Johnson & Johnson COVID vaccine trials paused after unexplained illness in volunteer!
Galatta | Oct 13, 2020, 04:18 pm
The entire world is returning to a semblance of normalcy however this is not because the COVID-19 Novel Corona Virus Pandemic has been eradicated but more so because the economy cannot withstand anymore lockdowns! People are being advised to go about their day-to-day work with all safety precautions mandated by healthcare professionals. Though Russia announced the registering of the world's first COVID-19 vaccine Sputnik V, it has not been accepted entirely by the medical fraternity as the vaccine did not go through all the required clinical trials. Meanwhile, there are about 15 other vaccine candidates which are in the last stage of trials and are expected to be ready for manufacturing soon. Now, there has been a setback in the clinical trials of the vaccine candidate being developed by Johnson & Johnson!
A statement from the company revealed that it has temporarily halted its COVID-19 vaccine trial after one of the volunteers participating in them, developed an unexplained illness! The statement read, "We have temporarily paused further dosing in all our COVID-19 vaccine candidate clinical trials, including the Phase 3 ENSEMBLE trial, due to an unexplained illness in a study participant." This means that the enrollment for participating in the 60,000 patient clinical trials has also been closed till the independent patient safety committee is convened. Johnson & Johnson also added that Serious Adverse Events (SAEs) like accidents or illnesses are "an expected part of any clinical study, especially large studies". As per company guidelines, the clinical trials will be paused till it is determined as to whether the SAEs caused was due to the vaccine candidate, before resuming the trials!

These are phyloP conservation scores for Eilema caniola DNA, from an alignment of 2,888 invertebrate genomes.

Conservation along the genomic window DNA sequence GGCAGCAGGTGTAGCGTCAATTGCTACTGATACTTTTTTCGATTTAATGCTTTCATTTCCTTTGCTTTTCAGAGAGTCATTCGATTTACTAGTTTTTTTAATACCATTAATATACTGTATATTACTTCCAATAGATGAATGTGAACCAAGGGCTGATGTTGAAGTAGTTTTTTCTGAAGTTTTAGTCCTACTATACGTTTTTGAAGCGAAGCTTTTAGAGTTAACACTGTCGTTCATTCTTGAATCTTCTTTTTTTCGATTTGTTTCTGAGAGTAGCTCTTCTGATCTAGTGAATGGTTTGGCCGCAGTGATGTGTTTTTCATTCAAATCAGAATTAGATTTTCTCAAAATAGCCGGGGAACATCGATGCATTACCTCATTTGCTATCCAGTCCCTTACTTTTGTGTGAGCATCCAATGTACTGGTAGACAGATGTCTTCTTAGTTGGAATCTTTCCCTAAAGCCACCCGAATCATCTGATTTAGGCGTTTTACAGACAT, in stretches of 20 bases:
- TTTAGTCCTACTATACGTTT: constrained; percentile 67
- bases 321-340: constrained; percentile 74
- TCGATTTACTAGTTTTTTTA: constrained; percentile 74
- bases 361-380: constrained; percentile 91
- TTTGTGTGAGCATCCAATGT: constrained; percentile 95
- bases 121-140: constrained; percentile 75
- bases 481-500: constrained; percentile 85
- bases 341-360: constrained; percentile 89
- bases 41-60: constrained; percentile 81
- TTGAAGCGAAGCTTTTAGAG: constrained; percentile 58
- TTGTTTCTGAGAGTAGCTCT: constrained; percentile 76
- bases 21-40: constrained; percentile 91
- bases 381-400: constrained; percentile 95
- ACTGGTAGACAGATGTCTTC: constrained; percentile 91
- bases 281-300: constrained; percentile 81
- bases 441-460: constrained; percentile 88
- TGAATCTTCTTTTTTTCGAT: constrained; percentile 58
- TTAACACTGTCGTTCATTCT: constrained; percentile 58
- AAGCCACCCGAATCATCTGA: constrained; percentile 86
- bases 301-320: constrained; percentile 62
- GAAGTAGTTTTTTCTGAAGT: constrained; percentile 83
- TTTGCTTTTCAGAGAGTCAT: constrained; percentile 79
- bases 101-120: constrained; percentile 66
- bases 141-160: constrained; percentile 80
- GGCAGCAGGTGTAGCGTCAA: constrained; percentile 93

The ENSEMBLE Phase 3 trials for J&J's vaccine candidate began in late September with the aim of enrolling up to 60,000 volunteers across more than 200 sites in the US and other parts of the world. This vaccine candidate is being jointly developed by J&J and the US National Institute of Health (NIH), which is providing the funding. The pre-clinical testing of this vaccine candidate on Rhesus Macaque monkeys showed it to provide complete or near-complete protection against the virus infection in the lungs and nose. J&J received around 1.45 billion dollars as funding from the United States for this project, under the Operation Warp Speed. The start of these clinical trials made J&J the fourth US company and tenth overall in the world to do so. Earlier, AstraZeneca too faced a similar issue when they had to stop their clinical trials following one of their volunteers developing some unexplained complications. Trials have since resumed in Japan and other places but not yet in the USA.